Installing Windows XP on a USB flash drive: educational program

no secret that there are Linux users live distributions, allowing to boot from removable media.They are designed for easy operation on different machines.And it has to offer on this issue to Microsoft?Practically nothing.But the installation of Windows XP on a USB stick would be a great outlet for those who prefer the operating system.After all, the all new computers and laptops are now pre-install Windows 7 as quickly and completely out of tablet-oriented Windows 8. And here - put the stick, and after a couple of minutes later booted loved OS.The people, however, who is very inventive, long understood as installing Windows XP on a USB flash drive.Get ready for a fairly complex and lengthy process, but also a decent result - fully operational system running Windows XP on a flash drive.Here's the sequence of your actions:

1. Pre-need to disconnect all internal and external hard drives, and all memory cards.

2. Now put the stick into the system and run the installer Wndows with the boot disk in the "text only", without waiting for the graphic part of the installation.

3. After installation is complete, connect the internal hard drive and ship with him.

4. Use Registry Editor (File & gt; Load Hive) import SYSTEM registry hive stick called 123 (you can find it: the name of the stick drive: \ Windows \ SYSTEM32 \ Config).You then need to apply the patch usbboot.reg, which can be easily found through Yandex

5. Now it will be necessary to unload the 123 regular way.

6. Turn off the internal hard drive and continue the installation Wndows the stick.

7. As a result, the system has successfully loaded.Install Windows XP on a USB flash drive is not so hard, is not it?

8. After the installation is required to convert the stick so that it is defined as a hard disk.To do this, download the driver Hitachi Microdrive, and change the contents of a file from the distribution cfadisk.inf driver (set to a string cfadisk_install our stick device code extracted from the Device Manager).

So install Windows XP on a USB flash drive is complete.Since the flash drive is built on a different principle than the hard drive, it is desirable to configure the system as follows:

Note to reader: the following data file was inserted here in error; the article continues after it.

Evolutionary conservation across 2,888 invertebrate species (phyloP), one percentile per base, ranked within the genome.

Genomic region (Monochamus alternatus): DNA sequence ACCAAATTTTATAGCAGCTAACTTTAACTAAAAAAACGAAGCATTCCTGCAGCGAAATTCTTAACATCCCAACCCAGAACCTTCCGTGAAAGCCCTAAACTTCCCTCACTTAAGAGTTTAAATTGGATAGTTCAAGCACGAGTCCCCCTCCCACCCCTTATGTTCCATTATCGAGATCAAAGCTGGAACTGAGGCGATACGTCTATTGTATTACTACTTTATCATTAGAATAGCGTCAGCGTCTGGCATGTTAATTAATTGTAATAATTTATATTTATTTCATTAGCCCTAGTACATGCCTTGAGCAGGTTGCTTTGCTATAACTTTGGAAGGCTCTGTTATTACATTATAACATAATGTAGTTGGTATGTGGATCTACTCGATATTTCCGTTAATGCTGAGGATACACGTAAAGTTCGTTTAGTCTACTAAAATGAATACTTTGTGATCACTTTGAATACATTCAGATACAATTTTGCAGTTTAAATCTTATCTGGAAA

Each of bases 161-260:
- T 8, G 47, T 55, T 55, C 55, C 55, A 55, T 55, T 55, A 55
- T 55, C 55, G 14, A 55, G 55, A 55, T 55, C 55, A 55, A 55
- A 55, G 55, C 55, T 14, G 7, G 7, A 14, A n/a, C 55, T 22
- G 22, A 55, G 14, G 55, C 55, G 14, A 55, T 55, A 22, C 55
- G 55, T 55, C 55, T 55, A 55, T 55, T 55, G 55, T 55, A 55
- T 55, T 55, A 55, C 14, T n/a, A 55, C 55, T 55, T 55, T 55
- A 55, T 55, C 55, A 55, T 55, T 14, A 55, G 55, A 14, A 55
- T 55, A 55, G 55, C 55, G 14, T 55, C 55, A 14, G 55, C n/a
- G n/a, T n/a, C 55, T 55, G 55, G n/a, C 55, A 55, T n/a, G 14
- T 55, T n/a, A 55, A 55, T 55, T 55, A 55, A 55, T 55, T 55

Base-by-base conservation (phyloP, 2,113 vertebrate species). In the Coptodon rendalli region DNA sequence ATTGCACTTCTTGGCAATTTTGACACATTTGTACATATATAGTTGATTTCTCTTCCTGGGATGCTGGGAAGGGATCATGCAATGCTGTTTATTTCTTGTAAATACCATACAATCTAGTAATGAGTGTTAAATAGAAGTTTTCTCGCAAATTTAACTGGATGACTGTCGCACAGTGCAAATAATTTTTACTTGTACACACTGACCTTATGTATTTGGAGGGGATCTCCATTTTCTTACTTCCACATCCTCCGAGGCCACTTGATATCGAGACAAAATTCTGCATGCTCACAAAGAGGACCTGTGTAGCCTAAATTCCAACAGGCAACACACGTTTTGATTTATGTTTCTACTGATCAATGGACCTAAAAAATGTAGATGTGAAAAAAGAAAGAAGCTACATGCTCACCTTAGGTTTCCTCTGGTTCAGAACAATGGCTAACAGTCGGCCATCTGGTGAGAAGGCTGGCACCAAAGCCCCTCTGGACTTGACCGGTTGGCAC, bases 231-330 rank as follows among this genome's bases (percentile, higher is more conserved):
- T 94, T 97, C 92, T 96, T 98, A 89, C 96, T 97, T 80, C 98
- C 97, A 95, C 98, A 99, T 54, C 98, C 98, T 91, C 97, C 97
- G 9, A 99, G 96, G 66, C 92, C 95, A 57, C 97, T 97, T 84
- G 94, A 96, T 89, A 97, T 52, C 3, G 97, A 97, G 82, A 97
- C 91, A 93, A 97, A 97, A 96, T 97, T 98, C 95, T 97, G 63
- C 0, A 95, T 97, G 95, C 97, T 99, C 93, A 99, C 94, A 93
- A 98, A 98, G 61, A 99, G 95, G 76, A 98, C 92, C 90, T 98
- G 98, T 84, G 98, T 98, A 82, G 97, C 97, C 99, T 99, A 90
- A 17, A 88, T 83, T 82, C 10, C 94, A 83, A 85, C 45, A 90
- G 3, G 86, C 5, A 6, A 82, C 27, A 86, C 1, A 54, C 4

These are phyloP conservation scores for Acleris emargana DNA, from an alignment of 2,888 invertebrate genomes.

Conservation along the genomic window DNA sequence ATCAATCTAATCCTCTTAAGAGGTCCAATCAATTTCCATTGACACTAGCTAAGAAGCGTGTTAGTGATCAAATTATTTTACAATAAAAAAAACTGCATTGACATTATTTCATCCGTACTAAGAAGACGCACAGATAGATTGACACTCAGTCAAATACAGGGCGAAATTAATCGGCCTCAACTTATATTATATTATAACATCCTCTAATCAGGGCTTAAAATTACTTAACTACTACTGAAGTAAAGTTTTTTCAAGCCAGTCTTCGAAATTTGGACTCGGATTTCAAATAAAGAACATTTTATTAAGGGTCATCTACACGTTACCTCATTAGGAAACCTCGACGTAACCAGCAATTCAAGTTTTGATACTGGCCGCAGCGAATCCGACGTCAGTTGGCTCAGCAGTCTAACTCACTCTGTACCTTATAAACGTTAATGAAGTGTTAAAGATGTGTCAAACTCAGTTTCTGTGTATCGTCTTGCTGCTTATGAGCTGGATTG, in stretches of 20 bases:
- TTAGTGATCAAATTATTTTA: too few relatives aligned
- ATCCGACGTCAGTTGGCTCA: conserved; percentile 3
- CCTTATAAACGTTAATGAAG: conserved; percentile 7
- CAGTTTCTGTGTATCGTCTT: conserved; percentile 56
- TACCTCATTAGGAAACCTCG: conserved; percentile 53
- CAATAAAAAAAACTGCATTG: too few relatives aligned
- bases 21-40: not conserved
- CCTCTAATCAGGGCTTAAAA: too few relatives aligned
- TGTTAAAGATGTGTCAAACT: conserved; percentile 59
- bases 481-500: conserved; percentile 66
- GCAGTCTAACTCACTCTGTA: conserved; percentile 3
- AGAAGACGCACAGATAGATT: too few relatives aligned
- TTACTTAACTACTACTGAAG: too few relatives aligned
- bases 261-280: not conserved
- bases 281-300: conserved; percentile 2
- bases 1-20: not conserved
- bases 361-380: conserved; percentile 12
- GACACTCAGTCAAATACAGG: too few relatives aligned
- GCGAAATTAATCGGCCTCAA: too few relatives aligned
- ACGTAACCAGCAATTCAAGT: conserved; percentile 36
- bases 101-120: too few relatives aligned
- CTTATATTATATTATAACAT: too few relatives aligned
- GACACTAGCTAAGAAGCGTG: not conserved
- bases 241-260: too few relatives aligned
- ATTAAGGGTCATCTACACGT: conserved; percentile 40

1. Disable paging file.Permanent append it from RAM to anything.It only reduce the life of the carrier (you remember that the flash memory is designed for a much smaller number of read / write cycles than the traditional hard drive)

2. Set up a basket - delete files immediately.The reason for this is also clear.Still less bulky flash drive, it is necessary to save space.

3. Switch off the "System Restore."Firstly, it eats wasted resources, and secondly, on a flash card is simply not needed.And thirdly, load carrier extra treatment, lowering resource.

4. To improve the performance of our system, you can also use a specialized module EWF, used on devices that use an embedded version of Windows XP - ATMs, terminals, "smart home" and so on.This module significantly reduces the amount of disk access.
This is very handy when it comes to media based on flash memory and SSD.However, it should be noted that with the advent of more sophisticated and durable models with SSD this statement loses relevance.Technology implementation of EWF - volatile overlay where applications execute.Record on the hard disk are available upon request when you have switch off the terminal.This achieves an excellent performance flash distribution c XP.A similar technology is implemented in the Linux distribution Puppy Linux.Thus, after setting all the parameters of running Windows XP, when Windows XP installation has been completed, you can set the EWF.By the way, is another distinct advantage EWF - the system always remains the same as at the time of installation, unless you want to record on the disc.But there is a slight drawback - the area use the stick with XP will be limited to only a PC with a lot of RAM (1 GB).However, this is not a problem for today's PCs, is not it?

Perhaps this finish our educational program, which is described briefly as it may be done installing Windows XP on a USB flash drive, and distribution settings are on the flash drive.Of course, on this subject, you can write more than one publication, but this is beyond the scope.